OPINION

Graft puts brakes on fast Internet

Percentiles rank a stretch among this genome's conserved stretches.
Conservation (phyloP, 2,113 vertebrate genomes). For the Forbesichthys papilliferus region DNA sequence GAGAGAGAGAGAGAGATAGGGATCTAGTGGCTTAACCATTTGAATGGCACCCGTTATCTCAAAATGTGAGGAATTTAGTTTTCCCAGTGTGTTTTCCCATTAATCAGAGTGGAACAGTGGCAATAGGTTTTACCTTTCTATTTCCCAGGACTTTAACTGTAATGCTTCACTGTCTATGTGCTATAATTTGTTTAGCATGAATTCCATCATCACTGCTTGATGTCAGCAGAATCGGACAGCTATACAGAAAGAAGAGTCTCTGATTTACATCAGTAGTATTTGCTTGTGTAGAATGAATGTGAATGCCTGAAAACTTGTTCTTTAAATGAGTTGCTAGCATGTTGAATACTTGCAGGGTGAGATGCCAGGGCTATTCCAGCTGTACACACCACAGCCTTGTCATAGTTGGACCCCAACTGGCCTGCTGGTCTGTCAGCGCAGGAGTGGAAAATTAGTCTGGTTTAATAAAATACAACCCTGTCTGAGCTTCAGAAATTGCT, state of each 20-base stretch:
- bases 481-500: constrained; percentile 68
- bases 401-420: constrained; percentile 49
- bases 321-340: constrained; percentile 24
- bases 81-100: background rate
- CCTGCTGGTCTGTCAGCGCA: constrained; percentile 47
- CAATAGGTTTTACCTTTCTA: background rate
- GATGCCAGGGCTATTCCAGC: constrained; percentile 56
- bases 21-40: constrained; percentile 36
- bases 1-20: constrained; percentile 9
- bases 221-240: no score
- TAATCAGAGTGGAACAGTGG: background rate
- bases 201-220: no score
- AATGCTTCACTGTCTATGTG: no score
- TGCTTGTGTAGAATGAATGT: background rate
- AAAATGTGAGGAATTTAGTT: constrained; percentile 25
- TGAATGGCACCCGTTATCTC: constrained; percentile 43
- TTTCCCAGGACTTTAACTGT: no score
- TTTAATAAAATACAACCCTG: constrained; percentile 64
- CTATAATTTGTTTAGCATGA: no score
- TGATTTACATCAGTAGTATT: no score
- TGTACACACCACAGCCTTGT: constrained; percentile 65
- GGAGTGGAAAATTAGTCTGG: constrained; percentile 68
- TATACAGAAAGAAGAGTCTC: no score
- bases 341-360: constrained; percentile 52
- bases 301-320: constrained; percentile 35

It is usually said that a half truth is no better than a lie. OTE’s charges for fast Internet connection are no exception. Upon the first reading, the announcement by the former state telecommunications monopoly that it is going to reduce fixed charges for access to broad-band connections by 20 to 49 percent is wonderful news to Internet users as it heralds cheaper and faster access to the World Wide Web. However, OTE failed to announce that, despite the price reductions, Internet access in Greece continues to be more expensive than in any other country in the European Union. Worse, Greek users pay more for slower services than less developed states such as Egypt. OTE officials have tried to justify the high cost of fast Internet services by laying the blame on the purported technophobia of the Greeks. Broadband connection is expensive, they say, because there are not enough customers. In truth, the opposite is true. It is the unreasonably high cost and low speed of available services that fail to attract new users. These legitimate questions still await answers from OTE officials who, it should be said, have a considerable stake in the country’s future. The delay is damaging the country’s development and international image. But what are the causes? Is it perhaps that OTE’s contractors are deliberately holding up the launch of new-generation connections in order to get rid of their technologically inferior stock? People in the know say that this is indeed so. Therefore, maybe this is not about a bunch of incompetent officials putting the brakes on progress but yet another example of political and business entanglement taking its toll on the entire society. Our aim here is not to point the finger at the failures and the omissions of previous administrations. There is much more at stake. This is about hammering out a new policy in order to regain lost ground in a strategic domain. In an age when nearly everyone has a high degree of computer literacy, it would be tragicomic if Greeks’ access to the information highways remained at a preschool level.